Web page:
AbstractFrom Narcissism to Empathy: Ibsen’s Plays in the Digital Age
This paper examines the plays of Henrik Ibsen in connection with the work of cognitive theorists like Patrick Hogan and Keith Oatley who place empathy at the core of literary analysis. One can only understand fiction insofar as one can imaginatively identify with particular characters. Comprehension of even a very basic work of fiction requires that we empathize at least with a protagonist, if not a variety of characters.
In the midst of the digital revolution, fiction may be of particular value for its ability to deepen our understanding of ourselves and those around us. As our society increasingly relies on technology as a substitute for face-to-face interaction, there is a tendency among people to form online social groups that reinforce their existing biases and exclude alternative points of view. As a result, social networks—though designed perhaps to cultivate connections—may be engendering narcissism.
Literature (including film and drama), by asking us to place ourselves “in the shoes” of different characters, fosters empathy and may offset narcissism. According to Oatley, through active engagement with art and literature, “our conception of selfhood can change, for instance towards understanding in ourselves certain potentialities that we might not normally admit to ourselves, which we might think belong only to others. We discover that we too, as members of the family of human beings, are at least mentally capable of emotions that are not very creditable” (Oatley 117).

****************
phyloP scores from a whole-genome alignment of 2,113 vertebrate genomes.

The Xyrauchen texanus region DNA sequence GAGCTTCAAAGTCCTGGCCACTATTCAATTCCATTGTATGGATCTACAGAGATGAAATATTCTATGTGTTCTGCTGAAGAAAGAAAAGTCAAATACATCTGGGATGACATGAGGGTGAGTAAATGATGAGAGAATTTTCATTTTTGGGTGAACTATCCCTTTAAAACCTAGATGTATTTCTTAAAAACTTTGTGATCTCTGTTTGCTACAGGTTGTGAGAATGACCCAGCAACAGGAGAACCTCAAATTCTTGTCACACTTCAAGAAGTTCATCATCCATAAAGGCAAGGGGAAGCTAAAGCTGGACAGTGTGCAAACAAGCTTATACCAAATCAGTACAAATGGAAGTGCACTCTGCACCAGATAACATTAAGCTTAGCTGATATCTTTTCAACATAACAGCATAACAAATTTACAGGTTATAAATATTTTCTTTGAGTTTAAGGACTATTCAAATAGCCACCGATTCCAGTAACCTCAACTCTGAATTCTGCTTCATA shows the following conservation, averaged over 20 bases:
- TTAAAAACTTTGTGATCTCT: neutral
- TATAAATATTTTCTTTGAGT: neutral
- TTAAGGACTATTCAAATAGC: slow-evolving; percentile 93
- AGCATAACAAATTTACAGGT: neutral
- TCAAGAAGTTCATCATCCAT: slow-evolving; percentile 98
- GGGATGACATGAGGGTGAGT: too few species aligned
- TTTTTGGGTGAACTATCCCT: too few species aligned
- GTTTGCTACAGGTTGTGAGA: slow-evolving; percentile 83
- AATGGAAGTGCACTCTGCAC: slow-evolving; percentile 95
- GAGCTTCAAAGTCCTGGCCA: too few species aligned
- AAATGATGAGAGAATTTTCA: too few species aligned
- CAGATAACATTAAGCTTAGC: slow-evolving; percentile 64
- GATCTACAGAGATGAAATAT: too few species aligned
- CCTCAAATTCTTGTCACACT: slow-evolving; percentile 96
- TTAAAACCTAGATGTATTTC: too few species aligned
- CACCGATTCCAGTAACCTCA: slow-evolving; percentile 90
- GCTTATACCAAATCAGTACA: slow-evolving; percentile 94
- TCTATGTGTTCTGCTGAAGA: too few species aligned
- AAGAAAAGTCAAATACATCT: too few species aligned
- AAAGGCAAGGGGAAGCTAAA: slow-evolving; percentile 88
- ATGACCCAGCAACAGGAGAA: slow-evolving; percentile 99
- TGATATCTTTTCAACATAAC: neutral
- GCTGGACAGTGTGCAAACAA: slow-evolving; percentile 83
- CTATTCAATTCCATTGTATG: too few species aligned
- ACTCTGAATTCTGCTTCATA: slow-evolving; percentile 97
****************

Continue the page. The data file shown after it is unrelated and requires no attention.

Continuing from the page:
In this context, by exploring Henrik Ibsen’s drama, we confront our own selfishness, narcissism, desire for control over others, and fear that they may gain control over us. A Doll’s House and Hedda Gabler examine constrained individual freedom from a female perspective, and show us how narcissism—especially in conjunction with intolerance—acts as a corrosive agent to human empathy and compassion.